Remember the Maine, to Hell with Spain
The Spanish Empire was the first truly global empire, reaching its territorial height in the late 1700s. By 1898, Spain was losing territories regularly. Cuba too was becoming increasingly hard to control and a minor revolution had broken out. This wasn't welcome news to people in the United States who owned Cuban sugar, tobacco and iron industry properties valued at over $50 million (worth ca. $1.2 billion today)._The main stream media, then dominated by newspaper magnates Joseph Pulitzer and William Randolph Hearst, exaggerated - and outright fabricated - stories of horrible conditions under Spanish rule. Following the age-old maxim, "If it bleeds, it leads", the newspapers published stories about Spanish death camps, Spanish cannibalism and inhumane torture. The newspapers sent reporters to Cuba. However, when they got there, they found a different story. Artist and correspondent Frederick Remington wrote back to Hearst: "There is no war. Request to be recalled." Hearst's famous reply: "Please remain. You furnish the pictures, I'll furnish the war." And he did. His newspaper, continually screaming how Spanish Cuba was going to hell in a hand basket, convinced big business interests in the US to put pressure on anti-war President William McKinley to protect their Cuban investments. McKinley, in response, sent the USS Maine battleship to Havana Harbour as a calming show of force.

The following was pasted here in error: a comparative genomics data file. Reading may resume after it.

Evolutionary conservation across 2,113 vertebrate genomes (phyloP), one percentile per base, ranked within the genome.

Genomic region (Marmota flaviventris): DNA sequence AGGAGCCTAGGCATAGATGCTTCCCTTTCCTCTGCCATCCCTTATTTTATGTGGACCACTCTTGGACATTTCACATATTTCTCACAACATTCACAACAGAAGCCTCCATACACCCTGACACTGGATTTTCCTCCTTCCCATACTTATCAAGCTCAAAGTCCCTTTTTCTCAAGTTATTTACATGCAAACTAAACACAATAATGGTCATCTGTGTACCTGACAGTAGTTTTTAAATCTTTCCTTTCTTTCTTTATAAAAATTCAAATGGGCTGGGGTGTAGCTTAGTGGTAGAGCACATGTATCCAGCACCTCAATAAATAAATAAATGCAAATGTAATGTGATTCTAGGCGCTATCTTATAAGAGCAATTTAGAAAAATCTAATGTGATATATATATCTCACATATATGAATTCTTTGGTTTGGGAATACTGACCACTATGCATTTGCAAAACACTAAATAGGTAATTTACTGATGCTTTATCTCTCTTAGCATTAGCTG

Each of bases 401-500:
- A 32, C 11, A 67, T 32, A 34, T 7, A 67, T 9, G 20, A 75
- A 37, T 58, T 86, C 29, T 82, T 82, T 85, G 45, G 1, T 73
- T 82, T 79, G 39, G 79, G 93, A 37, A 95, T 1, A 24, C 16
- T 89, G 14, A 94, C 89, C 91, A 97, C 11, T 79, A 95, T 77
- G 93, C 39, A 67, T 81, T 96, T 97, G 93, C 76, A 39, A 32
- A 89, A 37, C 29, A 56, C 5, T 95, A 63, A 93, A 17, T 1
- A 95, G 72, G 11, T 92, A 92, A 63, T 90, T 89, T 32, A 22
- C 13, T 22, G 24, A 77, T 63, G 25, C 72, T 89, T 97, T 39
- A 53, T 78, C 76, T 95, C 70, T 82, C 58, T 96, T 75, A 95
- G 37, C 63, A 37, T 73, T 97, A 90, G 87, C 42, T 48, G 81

Three weeks after arriving, on the night of February 15, 1898, the USS Maine exploded, killing 266 men. There are two theories for the explosion: some believe the explosion was caused by an external mine that detonated the ship's ammunition magazines. Others say it was caused by a spontaneous coal bunker fire that reached the ammunition magazines. Currently, the evidence seems to favour the external mine theory._Without waiting on an investigation, America's mainstream media blamed the tragedy on Spain and beat the drums for war. By April, McKinley yielded to public pressure and signed a congressional resolution declaring war on Spain. To help pay for the Spanish-American War, congress enacted a "temporary" tax of 3 percent on long-distance telephone bills. This was essentially a tax on the rich, as only about 1,300 Americans owned phones in 1898. Although the Spanish-American War ended in 1898, the temporary tax was only abolished in... 2005. Over its lifetime, the 107-year-old tax generated almost $94 billion - more than 230 times the cost of the Spanish-American War.
The Spanish-American War put a large nail in the coffin of Spain's global empire. And by the end of 1898, the United States, which was founded in opposition to imperialism, found itself in control not only of Cuba, but of the Philippines, Puerto Rico, Guam, and the Hawaiian Islands as well.